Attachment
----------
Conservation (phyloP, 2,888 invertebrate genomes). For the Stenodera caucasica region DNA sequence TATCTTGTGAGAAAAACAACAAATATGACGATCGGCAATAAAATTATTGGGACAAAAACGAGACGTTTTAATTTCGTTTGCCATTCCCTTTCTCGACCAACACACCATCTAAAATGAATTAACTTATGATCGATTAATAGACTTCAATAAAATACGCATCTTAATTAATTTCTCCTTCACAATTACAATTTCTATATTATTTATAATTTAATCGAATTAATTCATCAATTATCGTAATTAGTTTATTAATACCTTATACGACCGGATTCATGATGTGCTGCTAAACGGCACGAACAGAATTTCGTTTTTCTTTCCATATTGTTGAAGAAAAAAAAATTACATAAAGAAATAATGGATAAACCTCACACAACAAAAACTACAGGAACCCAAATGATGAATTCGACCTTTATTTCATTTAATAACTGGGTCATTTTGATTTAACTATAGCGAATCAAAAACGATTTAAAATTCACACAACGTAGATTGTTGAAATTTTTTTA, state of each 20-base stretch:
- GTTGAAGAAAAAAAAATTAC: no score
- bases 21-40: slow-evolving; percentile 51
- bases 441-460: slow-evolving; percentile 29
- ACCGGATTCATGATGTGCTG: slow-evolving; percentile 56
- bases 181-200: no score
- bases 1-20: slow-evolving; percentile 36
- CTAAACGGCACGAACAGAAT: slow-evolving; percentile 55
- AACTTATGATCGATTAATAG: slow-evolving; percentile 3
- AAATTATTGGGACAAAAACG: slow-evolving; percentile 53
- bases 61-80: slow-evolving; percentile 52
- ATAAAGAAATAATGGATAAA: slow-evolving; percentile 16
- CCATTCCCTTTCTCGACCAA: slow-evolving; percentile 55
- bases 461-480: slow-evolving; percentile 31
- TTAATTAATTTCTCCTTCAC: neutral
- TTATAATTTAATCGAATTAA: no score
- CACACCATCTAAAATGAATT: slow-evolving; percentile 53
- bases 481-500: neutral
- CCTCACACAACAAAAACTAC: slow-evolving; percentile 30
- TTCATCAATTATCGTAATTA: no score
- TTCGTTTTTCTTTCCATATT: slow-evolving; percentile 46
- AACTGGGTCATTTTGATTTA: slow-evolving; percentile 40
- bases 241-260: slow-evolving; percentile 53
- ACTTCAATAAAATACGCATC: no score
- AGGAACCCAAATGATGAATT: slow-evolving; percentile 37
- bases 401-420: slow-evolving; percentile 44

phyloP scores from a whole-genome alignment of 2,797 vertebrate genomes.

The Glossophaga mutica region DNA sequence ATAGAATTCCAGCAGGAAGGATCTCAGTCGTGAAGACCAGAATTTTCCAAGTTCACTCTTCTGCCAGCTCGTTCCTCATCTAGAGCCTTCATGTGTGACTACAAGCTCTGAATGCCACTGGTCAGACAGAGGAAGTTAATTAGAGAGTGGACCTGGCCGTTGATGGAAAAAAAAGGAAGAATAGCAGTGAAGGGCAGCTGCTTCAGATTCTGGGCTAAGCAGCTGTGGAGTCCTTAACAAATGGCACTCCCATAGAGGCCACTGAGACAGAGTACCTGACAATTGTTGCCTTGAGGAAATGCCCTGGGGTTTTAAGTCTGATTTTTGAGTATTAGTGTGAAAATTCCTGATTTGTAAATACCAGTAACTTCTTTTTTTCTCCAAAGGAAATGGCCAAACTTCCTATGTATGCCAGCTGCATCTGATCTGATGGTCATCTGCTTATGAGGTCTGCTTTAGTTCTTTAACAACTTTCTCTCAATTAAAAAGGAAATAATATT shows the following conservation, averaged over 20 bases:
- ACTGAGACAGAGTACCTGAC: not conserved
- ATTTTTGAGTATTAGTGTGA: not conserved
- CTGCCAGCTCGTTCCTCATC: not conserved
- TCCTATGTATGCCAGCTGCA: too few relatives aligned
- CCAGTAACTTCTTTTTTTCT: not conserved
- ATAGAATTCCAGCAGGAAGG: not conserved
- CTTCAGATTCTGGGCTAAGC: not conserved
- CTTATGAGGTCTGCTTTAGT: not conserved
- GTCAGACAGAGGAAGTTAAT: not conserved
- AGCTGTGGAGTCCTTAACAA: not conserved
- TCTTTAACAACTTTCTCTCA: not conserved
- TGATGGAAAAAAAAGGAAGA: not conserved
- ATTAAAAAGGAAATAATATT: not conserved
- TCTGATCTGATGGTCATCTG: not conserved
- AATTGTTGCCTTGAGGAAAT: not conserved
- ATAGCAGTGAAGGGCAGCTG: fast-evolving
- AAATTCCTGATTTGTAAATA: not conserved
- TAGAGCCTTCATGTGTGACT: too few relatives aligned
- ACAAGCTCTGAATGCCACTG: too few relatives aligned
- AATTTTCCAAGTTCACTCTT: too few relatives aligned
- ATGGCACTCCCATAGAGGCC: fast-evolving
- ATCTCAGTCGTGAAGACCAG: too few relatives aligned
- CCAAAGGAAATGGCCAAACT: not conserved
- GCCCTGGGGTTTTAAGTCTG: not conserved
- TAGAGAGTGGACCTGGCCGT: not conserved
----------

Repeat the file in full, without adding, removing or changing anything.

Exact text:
Conservation (phyloP, 2,888 invertebrate genomes). For the Stenodera caucasica region DNA sequence TATCTTGTGAGAAAAACAACAAATATGACGATCGGCAATAAAATTATTGGGACAAAAACGAGACGTTTTAATTTCGTTTGCCATTCCCTTTCTCGACCAACACACCATCTAAAATGAATTAACTTATGATCGATTAATAGACTTCAATAAAATACGCATCTTAATTAATTTCTCCTTCACAATTACAATTTCTATATTATTTATAATTTAATCGAATTAATTCATCAATTATCGTAATTAGTTTATTAATACCTTATACGACCGGATTCATGATGTGCTGCTAAACGGCACGAACAGAATTTCGTTTTTCTTTCCATATTGTTGAAGAAAAAAAAATTACATAAAGAAATAATGGATAAACCTCACACAACAAAAACTACAGGAACCCAAATGATGAATTCGACCTTTATTTCATTTAATAACTGGGTCATTTTGATTTAACTATAGCGAATCAAAAACGATTTAAAATTCACACAACGTAGATTGTTGAAATTTTTTTA, state of each 20-base stretch:
- GTTGAAGAAAAAAAAATTAC: no score
- bases 21-40: slow-evolving; percentile 51
- bases 441-460: slow-evolving; percentile 29
- ACCGGATTCATGATGTGCTG: slow-evolving; percentile 56
- bases 181-200: no score
- bases 1-20: slow-evolving; percentile 36
- CTAAACGGCACGAACAGAAT: slow-evolving; percentile 55
- AACTTATGATCGATTAATAG: slow-evolving; percentile 3
- AAATTATTGGGACAAAAACG: slow-evolving; percentile 53
- bases 61-80: slow-evolving; percentile 52
- ATAAAGAAATAATGGATAAA: slow-evolving; percentile 16
- CCATTCCCTTTCTCGACCAA: slow-evolving; percentile 55
- bases 461-480: slow-evolving; percentile 31
- TTAATTAATTTCTCCTTCAC: neutral
- TTATAATTTAATCGAATTAA: no score
- CACACCATCTAAAATGAATT: slow-evolving; percentile 53
- bases 481-500: neutral
- CCTCACACAACAAAAACTAC: slow-evolving; percentile 30
- TTCATCAATTATCGTAATTA: no score
- TTCGTTTTTCTTTCCATATT: slow-evolving; percentile 46
- AACTGGGTCATTTTGATTTA: slow-evolving; percentile 40
- bases 241-260: slow-evolving; percentile 53
- ACTTCAATAAAATACGCATC: no score
- AGGAACCCAAATGATGAATT: slow-evolving; percentile 37
- bases 401-420: slow-evolving; percentile 44

phyloP scores from a whole-genome alignment of 2,797 vertebrate genomes.

The Glossophaga mutica region DNA sequence ATAGAATTCCAGCAGGAAGGATCTCAGTCGTGAAGACCAGAATTTTCCAAGTTCACTCTTCTGCCAGCTCGTTCCTCATCTAGAGCCTTCATGTGTGACTACAAGCTCTGAATGCCACTGGTCAGACAGAGGAAGTTAATTAGAGAGTGGACCTGGCCGTTGATGGAAAAAAAAGGAAGAATAGCAGTGAAGGGCAGCTGCTTCAGATTCTGGGCTAAGCAGCTGTGGAGTCCTTAACAAATGGCACTCCCATAGAGGCCACTGAGACAGAGTACCTGACAATTGTTGCCTTGAGGAAATGCCCTGGGGTTTTAAGTCTGATTTTTGAGTATTAGTGTGAAAATTCCTGATTTGTAAATACCAGTAACTTCTTTTTTTCTCCAAAGGAAATGGCCAAACTTCCTATGTATGCCAGCTGCATCTGATCTGATGGTCATCTGCTTATGAGGTCTGCTTTAGTTCTTTAACAACTTTCTCTCAATTAAAAAGGAAATAATATT shows the following conservation, averaged over 20 bases:
- ACTGAGACAGAGTACCTGAC: not conserved
- ATTTTTGAGTATTAGTGTGA: not conserved
- CTGCCAGCTCGTTCCTCATC: not conserved
- TCCTATGTATGCCAGCTGCA: too few relatives aligned
- CCAGTAACTTCTTTTTTTCT: not conserved
- ATAGAATTCCAGCAGGAAGG: not conserved
- CTTCAGATTCTGGGCTAAGC: not conserved
- CTTATGAGGTCTGCTTTAGT: not conserved
- GTCAGACAGAGGAAGTTAAT: not conserved
- AGCTGTGGAGTCCTTAACAA: not conserved
- TCTTTAACAACTTTCTCTCA: not conserved
- TGATGGAAAAAAAAGGAAGA: not conserved
- ATTAAAAAGGAAATAATATT: not conserved
- TCTGATCTGATGGTCATCTG: not conserved
- AATTGTTGCCTTGAGGAAAT: not conserved
- ATAGCAGTGAAGGGCAGCTG: fast-evolving
- AAATTCCTGATTTGTAAATA: not conserved
- TAGAGCCTTCATGTGTGACT: too few relatives aligned
- ACAAGCTCTGAATGCCACTG: too few relatives aligned
- AATTTTCCAAGTTCACTCTT: too few relatives aligned
- ATGGCACTCCCATAGAGGCC: fast-evolving
- ATCTCAGTCGTGAAGACCAG: too few relatives aligned
- CCAAAGGAAATGGCCAAACT: not conserved
- GCCCTGGGGTTTTAAGTCTG: not conserved
- TAGAGAGTGGACCTGGCCGT: not conserved